5 Mill Performance The dry coal had a large impact on mill performance. The combination of lower coal flow and better grindability combined to reduce mill power consumption on average by approximately 17 percent, or 68 kw (see Table 2). This might allow full load operation with six mills, resulting in operating flexibility and reduced maintenance. Time variation of mill power and coal flow for the No. 21 mill are presented in Figure 9. Due to time constraints, coal fineness was not determined during the second test burn. However, coal grind was checked on three mills during the first coal burn test and was found to be maintained or improved with the dried coal. Fan Performance Fan power was reduced due to lower air and flue gas flow rates. The reductions in FD, ID and PA fan power are presented in Table 2. The results show that reductions in FD and ID fan power are proportional to the reduction in flue gas flow rate. The reduction in PA flow was smaller because the discharge pressure setpoint was maintained constant during the test. Since with dried coal APH pressure losses are lower, on average by 7 percent, the PA fan discharge pressure setpoint can be reduced. The average reduction in total auxiliary power due to the drier coal, measured during the test, was approximately 3.8 percent (see Table 2). Variation in the auxiliary power reduction measured during the test is presented in Figure 1. Boiler and Unit Performance Table 2: Auxiliary Power Reduction Due to Firing Coal With 6.1% Less Moisture Fan Average Measured Change in Auxiliary Power [%] Forced Draft Fan -3.9 Primary Air Fan -1.6 Induced Draft Fan -3.8 Mill Power Auxiliary Power -3.8 Unit output was constant during the test and averaged 59 MW gross. The economizer excess O 2 level was maintained at 2.6 percent throughout the test. Burner tilt angle was controlled automatically to maintain constant reheat steam temperature. The main steam temperature decreased, on average by 4 o F, while the hot reheat steam temperature remained constant during the test. The main steam desuperheating spray flow rate was approximately constant which might have contributed to a small decrease in main steam temperature. Boiler efficiency and net unit heat rate, defined by Equations 1 and 2, were determined using the Input/Output and Boiler/Turbine Cycle Efficiency (BTCE) methods. Both methods produced similar results. The average improvement in unit and boiler performance is summarized in Table 3. As the results show, drier coal had a significant impact on boiler and unit performance. With drier coal, the improvement in boiler efficiency was approximately 2.6 percent. The improvement in net unit heat rate was 2.7 to 2.8 percent. These results agree with theoretical predictions (see Figure 11). Time variation of performance improvements during the test, determined by the BTCE method, is presented in Figure 12. Boiler Efficiency = Boiler Thermal Duty/Fuel Heat Input Eqn. 1 Net Unit Heat Rate = Fuel Heat Input/Net Electrical Generation Eqn. 2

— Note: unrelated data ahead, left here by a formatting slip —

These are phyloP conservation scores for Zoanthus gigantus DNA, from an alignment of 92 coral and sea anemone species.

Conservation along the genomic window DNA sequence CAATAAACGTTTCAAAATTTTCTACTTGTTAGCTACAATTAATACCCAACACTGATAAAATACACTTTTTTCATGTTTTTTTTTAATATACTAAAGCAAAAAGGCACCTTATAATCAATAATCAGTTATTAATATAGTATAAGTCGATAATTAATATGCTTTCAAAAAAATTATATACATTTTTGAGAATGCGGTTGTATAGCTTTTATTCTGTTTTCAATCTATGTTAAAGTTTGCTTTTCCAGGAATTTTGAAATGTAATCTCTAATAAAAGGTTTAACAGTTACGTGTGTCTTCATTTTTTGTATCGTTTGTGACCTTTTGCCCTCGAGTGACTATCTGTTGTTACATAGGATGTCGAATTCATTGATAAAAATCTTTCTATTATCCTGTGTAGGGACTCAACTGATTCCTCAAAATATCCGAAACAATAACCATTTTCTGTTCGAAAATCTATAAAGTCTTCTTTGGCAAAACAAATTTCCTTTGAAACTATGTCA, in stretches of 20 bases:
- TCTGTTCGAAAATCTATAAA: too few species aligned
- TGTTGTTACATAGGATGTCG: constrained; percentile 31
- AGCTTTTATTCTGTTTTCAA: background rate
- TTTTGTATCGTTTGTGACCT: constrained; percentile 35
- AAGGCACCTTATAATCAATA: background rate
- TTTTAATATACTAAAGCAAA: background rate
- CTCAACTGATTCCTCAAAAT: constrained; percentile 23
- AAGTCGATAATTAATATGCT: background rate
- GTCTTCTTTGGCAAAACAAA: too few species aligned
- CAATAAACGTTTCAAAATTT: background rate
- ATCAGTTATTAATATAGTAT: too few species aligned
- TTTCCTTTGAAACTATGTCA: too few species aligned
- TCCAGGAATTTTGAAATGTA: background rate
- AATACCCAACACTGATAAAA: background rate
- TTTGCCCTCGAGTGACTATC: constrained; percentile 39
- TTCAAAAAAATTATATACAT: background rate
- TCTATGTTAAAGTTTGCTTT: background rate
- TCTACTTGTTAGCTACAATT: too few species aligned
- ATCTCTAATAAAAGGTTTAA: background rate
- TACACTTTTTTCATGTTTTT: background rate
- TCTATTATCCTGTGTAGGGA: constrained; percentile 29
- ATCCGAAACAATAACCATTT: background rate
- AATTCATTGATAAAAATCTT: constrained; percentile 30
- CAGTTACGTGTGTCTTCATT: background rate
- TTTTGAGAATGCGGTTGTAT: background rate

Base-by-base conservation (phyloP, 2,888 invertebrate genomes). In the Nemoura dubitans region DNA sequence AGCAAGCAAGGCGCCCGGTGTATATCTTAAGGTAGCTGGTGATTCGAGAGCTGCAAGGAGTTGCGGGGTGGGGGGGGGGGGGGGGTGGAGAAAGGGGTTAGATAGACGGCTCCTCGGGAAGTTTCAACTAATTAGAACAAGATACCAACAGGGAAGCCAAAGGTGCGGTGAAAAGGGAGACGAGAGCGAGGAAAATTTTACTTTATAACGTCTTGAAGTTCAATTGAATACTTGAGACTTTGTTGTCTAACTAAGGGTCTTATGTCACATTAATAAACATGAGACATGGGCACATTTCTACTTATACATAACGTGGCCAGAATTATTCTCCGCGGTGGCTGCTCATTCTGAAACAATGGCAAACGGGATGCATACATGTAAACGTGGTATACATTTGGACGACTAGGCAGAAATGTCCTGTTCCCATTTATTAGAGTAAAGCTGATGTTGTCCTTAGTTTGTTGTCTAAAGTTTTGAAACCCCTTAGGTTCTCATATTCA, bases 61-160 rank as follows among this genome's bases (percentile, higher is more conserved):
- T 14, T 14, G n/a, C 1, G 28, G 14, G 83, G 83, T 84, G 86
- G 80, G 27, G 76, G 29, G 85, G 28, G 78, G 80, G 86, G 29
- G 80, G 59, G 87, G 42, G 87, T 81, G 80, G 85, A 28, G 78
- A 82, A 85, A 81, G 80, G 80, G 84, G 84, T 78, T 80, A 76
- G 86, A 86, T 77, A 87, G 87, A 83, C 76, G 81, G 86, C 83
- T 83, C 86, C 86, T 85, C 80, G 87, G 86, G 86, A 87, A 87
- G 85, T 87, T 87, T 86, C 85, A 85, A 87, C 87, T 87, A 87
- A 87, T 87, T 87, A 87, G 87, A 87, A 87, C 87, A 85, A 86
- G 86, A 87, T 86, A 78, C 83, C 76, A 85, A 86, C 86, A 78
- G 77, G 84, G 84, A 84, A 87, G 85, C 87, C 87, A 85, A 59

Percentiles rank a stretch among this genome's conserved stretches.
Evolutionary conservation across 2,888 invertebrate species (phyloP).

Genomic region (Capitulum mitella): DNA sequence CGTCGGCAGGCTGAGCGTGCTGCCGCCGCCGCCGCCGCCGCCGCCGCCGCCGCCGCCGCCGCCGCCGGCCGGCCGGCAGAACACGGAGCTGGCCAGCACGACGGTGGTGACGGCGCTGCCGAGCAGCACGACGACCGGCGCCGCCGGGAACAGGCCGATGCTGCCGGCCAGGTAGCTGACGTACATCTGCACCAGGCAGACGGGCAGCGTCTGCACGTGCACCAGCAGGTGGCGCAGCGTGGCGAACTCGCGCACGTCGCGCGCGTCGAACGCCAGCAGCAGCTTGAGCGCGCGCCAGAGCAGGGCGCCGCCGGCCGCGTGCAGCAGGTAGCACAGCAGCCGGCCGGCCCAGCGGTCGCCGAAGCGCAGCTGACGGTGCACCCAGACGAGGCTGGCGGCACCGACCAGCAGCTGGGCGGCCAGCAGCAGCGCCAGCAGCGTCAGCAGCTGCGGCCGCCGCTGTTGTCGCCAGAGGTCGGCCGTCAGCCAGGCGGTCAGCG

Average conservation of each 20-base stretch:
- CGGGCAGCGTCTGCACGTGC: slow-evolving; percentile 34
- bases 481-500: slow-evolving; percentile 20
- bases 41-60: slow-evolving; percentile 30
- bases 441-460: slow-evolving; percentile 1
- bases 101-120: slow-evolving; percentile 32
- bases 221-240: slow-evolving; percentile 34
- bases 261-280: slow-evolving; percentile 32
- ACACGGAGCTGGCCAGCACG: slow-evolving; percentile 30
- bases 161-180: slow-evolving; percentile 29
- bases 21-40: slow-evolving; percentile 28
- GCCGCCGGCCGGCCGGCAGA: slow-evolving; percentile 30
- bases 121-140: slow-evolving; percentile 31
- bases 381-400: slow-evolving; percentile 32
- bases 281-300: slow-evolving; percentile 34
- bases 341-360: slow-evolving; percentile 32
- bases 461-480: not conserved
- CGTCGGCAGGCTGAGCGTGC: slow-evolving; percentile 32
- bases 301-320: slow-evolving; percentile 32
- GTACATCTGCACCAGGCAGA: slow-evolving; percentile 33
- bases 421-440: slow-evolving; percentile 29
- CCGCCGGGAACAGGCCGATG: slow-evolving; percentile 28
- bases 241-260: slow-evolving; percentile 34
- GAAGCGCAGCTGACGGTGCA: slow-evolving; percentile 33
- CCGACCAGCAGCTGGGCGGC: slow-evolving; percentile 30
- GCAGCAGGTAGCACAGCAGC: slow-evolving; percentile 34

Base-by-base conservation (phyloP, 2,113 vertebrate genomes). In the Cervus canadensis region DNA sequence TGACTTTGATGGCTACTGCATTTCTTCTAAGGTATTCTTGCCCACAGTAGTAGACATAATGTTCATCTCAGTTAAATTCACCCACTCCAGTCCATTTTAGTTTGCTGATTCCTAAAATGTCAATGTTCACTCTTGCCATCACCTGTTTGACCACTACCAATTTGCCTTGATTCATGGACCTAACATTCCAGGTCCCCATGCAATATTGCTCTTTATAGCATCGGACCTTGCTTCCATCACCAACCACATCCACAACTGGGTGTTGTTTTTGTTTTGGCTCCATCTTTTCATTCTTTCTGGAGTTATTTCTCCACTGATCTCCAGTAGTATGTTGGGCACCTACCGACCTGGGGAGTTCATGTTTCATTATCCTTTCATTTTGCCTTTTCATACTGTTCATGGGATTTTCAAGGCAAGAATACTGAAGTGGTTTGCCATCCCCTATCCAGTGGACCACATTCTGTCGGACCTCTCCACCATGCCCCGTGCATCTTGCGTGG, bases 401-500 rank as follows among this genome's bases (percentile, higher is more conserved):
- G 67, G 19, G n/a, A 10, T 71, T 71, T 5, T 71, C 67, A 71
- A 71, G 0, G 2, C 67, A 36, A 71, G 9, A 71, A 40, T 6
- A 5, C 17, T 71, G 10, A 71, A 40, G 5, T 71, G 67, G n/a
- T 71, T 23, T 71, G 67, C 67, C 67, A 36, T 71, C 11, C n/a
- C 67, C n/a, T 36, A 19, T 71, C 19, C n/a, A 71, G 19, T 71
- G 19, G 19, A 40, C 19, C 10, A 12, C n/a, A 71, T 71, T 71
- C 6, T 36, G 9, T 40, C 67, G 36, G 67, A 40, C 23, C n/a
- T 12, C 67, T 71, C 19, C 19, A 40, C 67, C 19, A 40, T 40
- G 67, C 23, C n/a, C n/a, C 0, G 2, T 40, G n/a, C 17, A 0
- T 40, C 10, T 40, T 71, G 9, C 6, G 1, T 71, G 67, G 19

6 Table 3: Performance Improvements Due to Firing Coal With 6.1% Less Moisture Parameter Percent Improvement by the BTCE Method Percent Improvement by the Input/Output Method Boiler Efficiency Net Unit Heat Rate Emissions NO x mass emissions increased slightly during the second coal burn test. This was in contrast to the results from the first coal burn test, where NO x emissions decreased by 1 percent (Figure 13). This difference in NO x emissions can be explained by the fact that the PA flow was maintained constant during the second test in order to reduce mill spillage, while during the first test it was reduced by 6 percent (see Figure 13). Reducing the PA flow should correct this and lower NO x emissions. SO 2 mass emissions increased slightly for both tests. This was a result of maintaining a constant stack temperature. With dried coal the scrubber exit temperature decreased causing the scrubber by-pass damper to open and increase the flue gas flow rate bypassing the scrubber to maintain a constant stack temperature. This resulted in a slight increase in SO 2 emissions and in the opacity. Lowering the stack temperature set-point will decrease the untreated scrubber by-pass flow and reduce mass emissions of SO 2 and opacity. CO 2 mass emissions decreased by 1.8 percent during the second coal burn test. This is in agreement with theoretical predictions from Figure 5. FUTURE WORK The first and second coal burn tests provided an opportunity to the Coal Creek operating personnel to learn how to handle and fire the dried coal. In addition, good quality data concerning the effect of dried coal on boiler and unit performance and operation were obtained. Additional coal burn tests are needed to learn how to achieve lowest emissions (NO x and SO 2). Dried coal for these tests will be provided by the outdoor stockpile coal drying system or by a modular drying system employing waste heat and coal driers of a fixed or fluidized bed design. Sources of Waste Heat Heat rejected in the steam condenser represents a large source of waste heat. For the Coal Creek station, heat rejection in the condenser is approximately 2,6 Million Btu/h. The cooling water leaving the condenser has a temperature of approximately 12 o F. This warm cooling water is cooled in the cooling towers to approximately 9 o F and is circulated back to the condenser. A portion of the cooling water could be diverted from the main stream and circulated through a water-to-air heat exchanger. The heated air would then be used in a coal drier to remove a portion of the fuel moisture. Analyses show that, at full unit load, approximately 2 to 3 percent of the heat rejected in the condenser/cooling tower is needed to decrease the coal moisture content by 5 percentage points. Thermal energy in the flue gas leaving the plant represents another source of waste heat. For the Coal Creek station with a lignite feed containing 4 percent moisture, the waste heat in the flue gas is approximately 44 Million Btu/h. Analyses show that using waste heat in flue gas to remove 5 percent coal moisture would decrease the stack temperature by 3 o F. Since the Coal Creek station uses a wet scrubber to remove SO x from the flue gas, the stack temperature is already low and any further significant reduction might result in insufficient buoyancy in the stack and, possibly, condensation of water vapor on the stack walls. Therefore, at this station, thermal energy in the flue gas is not considered a suitable source of waste heat. Modular Coal Drying System